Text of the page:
Indian Wells Golf Club just south of Myrtle Beach: A big serving of surprise
SURFSIDE BEACH, S.C. -- Indian Wells Golf Club has been a part of Myrtle Beach for so long, it's sort of become part of the landscape, blending into the background.
The golf course is packed with interesting holes, each requiring a different approach, a different combination of clubs and shots. It keeps you on your toes from start to finish.
"It's not overly long," Indian Wells Assistant Professional Reggie Moore said of the 6,624-yard course. "It's a shot-makers' course. You don't have to be Superman off the tee."
Being a bit of an Einstein might help, though.
The course, Moore said, "isn't going to penalize you too much. If you think your way around it, you'll score well."
That aspect somewhat frustrated Scott Anderson of Baltimore, who likes to pull out a driver on a par 5 and see how far he can hit it. Doglegs and interrupted fairways ruled out that plan for his first round of golf in Myrtle Beach.
Designed by Gene Hamm, it's hard to believe the course opened in 1984. It isn't missing a thing. It has huge, high-walled bunkers mid-fairway and at the greens, frequent water risks and lots of trees. A few quirks are huge trees on par 5s in the middle of the fairway that prompt you to reconsider a driver or block out going for it in two across water.
On many occasions, one stands on the tee and just says, "Wow." Subtle is not in this course's vocabulary.
It's clear from the start you can't sleepwalk your way around Indian Wells G.C. The first hole is a par 5 that skimps big time on the fairway. It's a thin, green ribbon that zigs right, possibly sending a straight, long drive into the water, then zags a bit left around some trees. To get to the green, you have to zig right again and navigate around a lightning-rod equipped "signature" tree in the middle of the fairway about 95 yards out. It's a one-two-three punch. Two large bunkers flank the green, too.
The golf course rarely lets up in tossing at you the unexpected. The second hole gives you a landing area, then nothing but water if you take a direct approach to the offset green. There is a run-up to the far right for more timid players.
The course is also unusual in that it creates a few different holes from the front tees. On No. 3, the front tees are off to the right, blocked from the fairway by a trap and trees. The back and middle tees have a water carry, but a good look at the hole. The 17th, a par 3, put the front tee in line with a large tree on the right. If the pin is over there, so you won't have a shot at it.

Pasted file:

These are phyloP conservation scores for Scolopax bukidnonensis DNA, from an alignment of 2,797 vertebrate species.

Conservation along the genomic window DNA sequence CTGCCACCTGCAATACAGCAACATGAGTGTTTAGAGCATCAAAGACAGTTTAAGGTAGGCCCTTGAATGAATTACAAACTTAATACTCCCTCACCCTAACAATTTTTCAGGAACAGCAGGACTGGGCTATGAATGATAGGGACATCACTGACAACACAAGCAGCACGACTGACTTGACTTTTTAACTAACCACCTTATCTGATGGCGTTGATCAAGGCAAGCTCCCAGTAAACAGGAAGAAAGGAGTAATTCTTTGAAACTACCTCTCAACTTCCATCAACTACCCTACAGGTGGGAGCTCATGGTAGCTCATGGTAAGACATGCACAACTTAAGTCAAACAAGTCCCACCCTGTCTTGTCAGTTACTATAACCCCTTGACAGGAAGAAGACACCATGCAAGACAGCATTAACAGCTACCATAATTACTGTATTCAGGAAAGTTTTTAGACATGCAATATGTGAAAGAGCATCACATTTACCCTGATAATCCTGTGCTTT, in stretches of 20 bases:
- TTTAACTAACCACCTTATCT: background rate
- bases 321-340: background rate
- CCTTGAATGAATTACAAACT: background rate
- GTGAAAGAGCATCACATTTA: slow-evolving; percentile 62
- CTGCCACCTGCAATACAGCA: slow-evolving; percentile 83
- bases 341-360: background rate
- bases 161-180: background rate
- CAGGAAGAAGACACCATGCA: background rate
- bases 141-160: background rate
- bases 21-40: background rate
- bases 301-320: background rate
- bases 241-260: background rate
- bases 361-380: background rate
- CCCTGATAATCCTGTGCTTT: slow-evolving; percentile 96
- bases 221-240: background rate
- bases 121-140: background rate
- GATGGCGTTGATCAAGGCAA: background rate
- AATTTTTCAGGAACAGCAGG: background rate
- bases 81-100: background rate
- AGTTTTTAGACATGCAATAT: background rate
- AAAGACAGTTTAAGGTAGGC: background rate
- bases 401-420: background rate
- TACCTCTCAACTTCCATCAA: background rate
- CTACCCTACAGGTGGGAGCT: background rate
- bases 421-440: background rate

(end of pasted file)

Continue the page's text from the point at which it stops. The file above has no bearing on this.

Indian Wells' 13th has a collection of obstacles off the tee. From the middle tees on back, there's a tree mid-fairway and a bunker at the far corner. From the front tees, there are goalpost trees with a bunker between them that you can carry to cut the corner.
Other imaginative holes include the 15th, which is similar to the first hole, a par 5 with a huge tree in the middle fairway your drive has to skirt and another tree slashing the odds of taking a shortcut to the green over water.
The 18th wraps up with another complex hole, this one a par 4 that has a river splitting the fairway down the middle. The green and a run-up jump over to the other side. Trying to strategize this hole can make your head explode. It's a fabulous finishing hole. Kudos, Mr. Hamm.
Indian Wells Golf Club: The verdict
Indian Wells is a golf course to put on your Myrtle Beach short list. It's creative, in great condition and well run.
The course was named Myrtle Beach Course of Year in 2004, an accolade it probably has deserved many times over.
There are a lot of water holes, but that's the course's charm. You'll be amazed at the array of combinations where water comes into play, from water carries off the tee, to fairway interruptions to go-for-broke temptations on par 5s.
You'll also appreciate how good that water tastes with Scotch at the 19th hole as you reflect on the great holes you just played.
May 2, 2011